A Kensington Christmas tragedy, 1950

A Christmas tragedy and a lesson in manhood

While Dad constructed his idealized Christmas village, our dog escaped into the gritty urban Chistmas outside our house.
While Dad constructed his idealized Christmas village, our dog escaped into the gritty urban Chistmas outside our house.

Christmas Day 1950 was one of only two white Christmases I recall from my life in Philadelphia. I was six and living in a small row house on Pacific Street in Kensington, along with my mother, father, younger brother and aunt.

We had a dog, a small white terrier named Toy, friendly but kind of dumb. Because the house stood only one block from the Frankford Elevated and two blocks from the Frankford Junction, it wasn't a good idea to let the dog run free. Toy was restricted to our back yard, if you can call it a yard, all eight square feet of concrete ending at a rickety old fence separating our house from an alley that ran between the rows of similar houses.

During the winter months Toy had the run of the house, as well as the dank basement. Somehow, on Christmas Eve day Toy escaped into the neighborhood, just before the snow began to fall.

An annual creation

We awoke early on Christmas Day. The snow had fallen gently throughout the night; there was an odd stillness to the neighborhood, something rare in those times when heavy industry dominated the neighborhood. My brother and I descended eagerly from the second floor to the first, accompanied by the soft sounds from my father's eminent creation— his magnum opus, "The Platform."

"The Platform" was an annual construct, a ritual of creation that occupied my father's spare time between Thanksgiving and Christmas, when he removed from musty storage all the hardware and software of his one and only cultural diversion. I served as his construction assistant as he tightened a screw or wrapped tape to secure some component of the "Platform" into place.

In essence it was a pretty simple design: a three-by-six plywood slab painted green and set on two wooden sawhorses. On top Dad placed a wondrous array of small plastic houses and equally small plastic people around various plastic civic institutions: a hospital, a school, a church, all set along on the side of carefully demarcated streets adorned with small plastic trees and benches and light-posts.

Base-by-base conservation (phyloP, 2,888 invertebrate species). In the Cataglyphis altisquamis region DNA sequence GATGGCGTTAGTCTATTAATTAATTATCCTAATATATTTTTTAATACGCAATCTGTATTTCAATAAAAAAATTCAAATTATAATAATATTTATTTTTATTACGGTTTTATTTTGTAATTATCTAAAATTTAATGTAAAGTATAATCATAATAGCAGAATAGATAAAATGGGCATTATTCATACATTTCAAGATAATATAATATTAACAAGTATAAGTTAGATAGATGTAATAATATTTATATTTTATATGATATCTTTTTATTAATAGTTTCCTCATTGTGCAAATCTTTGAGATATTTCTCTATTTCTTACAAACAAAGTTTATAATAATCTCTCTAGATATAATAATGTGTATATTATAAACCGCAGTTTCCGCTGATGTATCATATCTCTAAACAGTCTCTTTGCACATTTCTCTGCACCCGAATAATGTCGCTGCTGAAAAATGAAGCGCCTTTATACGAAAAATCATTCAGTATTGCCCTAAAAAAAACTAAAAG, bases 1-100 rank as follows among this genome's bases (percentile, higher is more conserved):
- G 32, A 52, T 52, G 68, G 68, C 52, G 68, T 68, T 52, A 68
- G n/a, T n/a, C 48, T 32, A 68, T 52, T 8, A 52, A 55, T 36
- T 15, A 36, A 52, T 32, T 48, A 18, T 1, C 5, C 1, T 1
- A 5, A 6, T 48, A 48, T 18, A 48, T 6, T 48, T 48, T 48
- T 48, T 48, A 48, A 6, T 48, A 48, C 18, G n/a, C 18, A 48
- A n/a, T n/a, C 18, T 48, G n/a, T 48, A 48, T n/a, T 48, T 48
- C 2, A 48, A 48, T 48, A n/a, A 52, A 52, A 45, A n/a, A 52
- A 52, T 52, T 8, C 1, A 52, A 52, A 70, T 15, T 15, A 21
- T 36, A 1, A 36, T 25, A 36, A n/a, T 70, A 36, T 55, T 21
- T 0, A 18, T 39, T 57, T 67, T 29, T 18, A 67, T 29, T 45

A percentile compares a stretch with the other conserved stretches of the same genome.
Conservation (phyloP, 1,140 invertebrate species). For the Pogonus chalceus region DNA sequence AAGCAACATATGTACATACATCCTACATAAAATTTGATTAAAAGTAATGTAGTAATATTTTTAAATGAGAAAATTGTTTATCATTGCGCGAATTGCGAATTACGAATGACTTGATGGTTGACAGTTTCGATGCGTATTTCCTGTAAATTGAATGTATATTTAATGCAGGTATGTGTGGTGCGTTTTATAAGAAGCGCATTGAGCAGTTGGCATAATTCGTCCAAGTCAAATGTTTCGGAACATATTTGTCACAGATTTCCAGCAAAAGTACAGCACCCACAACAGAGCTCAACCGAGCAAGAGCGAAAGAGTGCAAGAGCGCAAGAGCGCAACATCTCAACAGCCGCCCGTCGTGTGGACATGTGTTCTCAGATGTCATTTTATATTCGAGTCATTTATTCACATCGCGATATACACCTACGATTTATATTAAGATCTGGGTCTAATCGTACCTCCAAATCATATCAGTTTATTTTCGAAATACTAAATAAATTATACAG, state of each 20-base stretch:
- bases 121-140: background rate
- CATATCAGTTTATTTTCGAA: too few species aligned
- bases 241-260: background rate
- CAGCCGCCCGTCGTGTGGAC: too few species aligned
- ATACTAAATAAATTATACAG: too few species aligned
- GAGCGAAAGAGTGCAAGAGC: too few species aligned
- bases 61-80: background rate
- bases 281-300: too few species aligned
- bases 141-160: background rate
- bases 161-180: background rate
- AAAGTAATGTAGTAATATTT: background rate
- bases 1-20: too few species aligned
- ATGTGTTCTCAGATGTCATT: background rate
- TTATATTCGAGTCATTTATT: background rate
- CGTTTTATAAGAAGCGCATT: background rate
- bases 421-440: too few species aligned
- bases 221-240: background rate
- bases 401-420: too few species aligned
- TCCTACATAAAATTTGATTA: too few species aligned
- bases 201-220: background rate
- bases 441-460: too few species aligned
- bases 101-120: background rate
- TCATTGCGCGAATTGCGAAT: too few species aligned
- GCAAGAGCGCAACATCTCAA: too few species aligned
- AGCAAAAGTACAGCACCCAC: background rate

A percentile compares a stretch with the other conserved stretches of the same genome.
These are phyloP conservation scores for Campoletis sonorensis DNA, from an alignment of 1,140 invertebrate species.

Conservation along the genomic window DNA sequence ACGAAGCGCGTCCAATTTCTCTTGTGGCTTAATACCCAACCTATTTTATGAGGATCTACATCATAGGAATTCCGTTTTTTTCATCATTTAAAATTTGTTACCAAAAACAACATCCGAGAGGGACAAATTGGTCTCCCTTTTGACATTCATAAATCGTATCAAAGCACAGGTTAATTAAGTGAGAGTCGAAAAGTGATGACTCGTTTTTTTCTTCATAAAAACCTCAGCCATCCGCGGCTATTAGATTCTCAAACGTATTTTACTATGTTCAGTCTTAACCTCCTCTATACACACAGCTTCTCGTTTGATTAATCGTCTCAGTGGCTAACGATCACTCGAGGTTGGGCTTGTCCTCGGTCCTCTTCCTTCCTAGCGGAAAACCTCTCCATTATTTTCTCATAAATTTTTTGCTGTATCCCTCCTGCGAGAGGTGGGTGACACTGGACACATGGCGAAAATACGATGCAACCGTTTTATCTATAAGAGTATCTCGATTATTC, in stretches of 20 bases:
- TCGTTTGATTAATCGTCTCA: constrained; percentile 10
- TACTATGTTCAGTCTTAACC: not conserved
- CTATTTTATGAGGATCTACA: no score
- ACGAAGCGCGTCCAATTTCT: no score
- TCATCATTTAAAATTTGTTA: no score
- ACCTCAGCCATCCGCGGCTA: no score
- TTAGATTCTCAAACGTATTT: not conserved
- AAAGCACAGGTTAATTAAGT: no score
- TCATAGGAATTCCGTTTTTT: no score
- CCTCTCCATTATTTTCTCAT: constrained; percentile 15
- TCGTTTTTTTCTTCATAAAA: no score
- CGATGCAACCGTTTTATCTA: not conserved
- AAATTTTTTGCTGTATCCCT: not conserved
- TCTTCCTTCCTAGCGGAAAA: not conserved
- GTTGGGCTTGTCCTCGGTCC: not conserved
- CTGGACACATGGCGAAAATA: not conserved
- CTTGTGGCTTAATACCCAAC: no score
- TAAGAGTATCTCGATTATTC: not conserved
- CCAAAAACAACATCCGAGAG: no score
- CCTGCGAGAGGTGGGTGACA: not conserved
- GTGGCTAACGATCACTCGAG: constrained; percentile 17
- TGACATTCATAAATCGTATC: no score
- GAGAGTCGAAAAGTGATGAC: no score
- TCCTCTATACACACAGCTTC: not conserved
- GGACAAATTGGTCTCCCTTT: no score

Hidden motors

Through the center of this fantastic plastic village ran plastic automobiles stapled onto a three-inch-wide leather belt that ran over metal rollers placed in cut-out openings about three feet apart from one another. These rollers were driven by two electric motors my father had built and placed beneath the Platform, hidden from view by red-and-white fake brick paper, made from the crinkly tissue paper that adorned many Kensington houses during the holidays.

As the large wheels on the motor turned— pushing and pulling the leather conveyor belt— the plastic cars appeared to travel through the village, making a distinct sound each time one of them appeared from beneath the platform to begin its journey along the "highway" before disappearing down into the bowels of the imaginary earth.

Each of these "up" and "down" positions was covered by a papier-mâché tunnel, or what appeared to be a tunnel opening. Each time the cars came up, you'd hear a sound like a plastic slap; each time a car descended at the other end of the highway, you'd hear a slight plastic thunk.

Errant milk cans

This village was surrounded, of course, by a set of Lionel trains, pulled by a black locomotive puffing smoke from a valve located on its topside, with a fairly well-tuned whistle that could be sounded from the command post— a wood stand where the black transformer was located.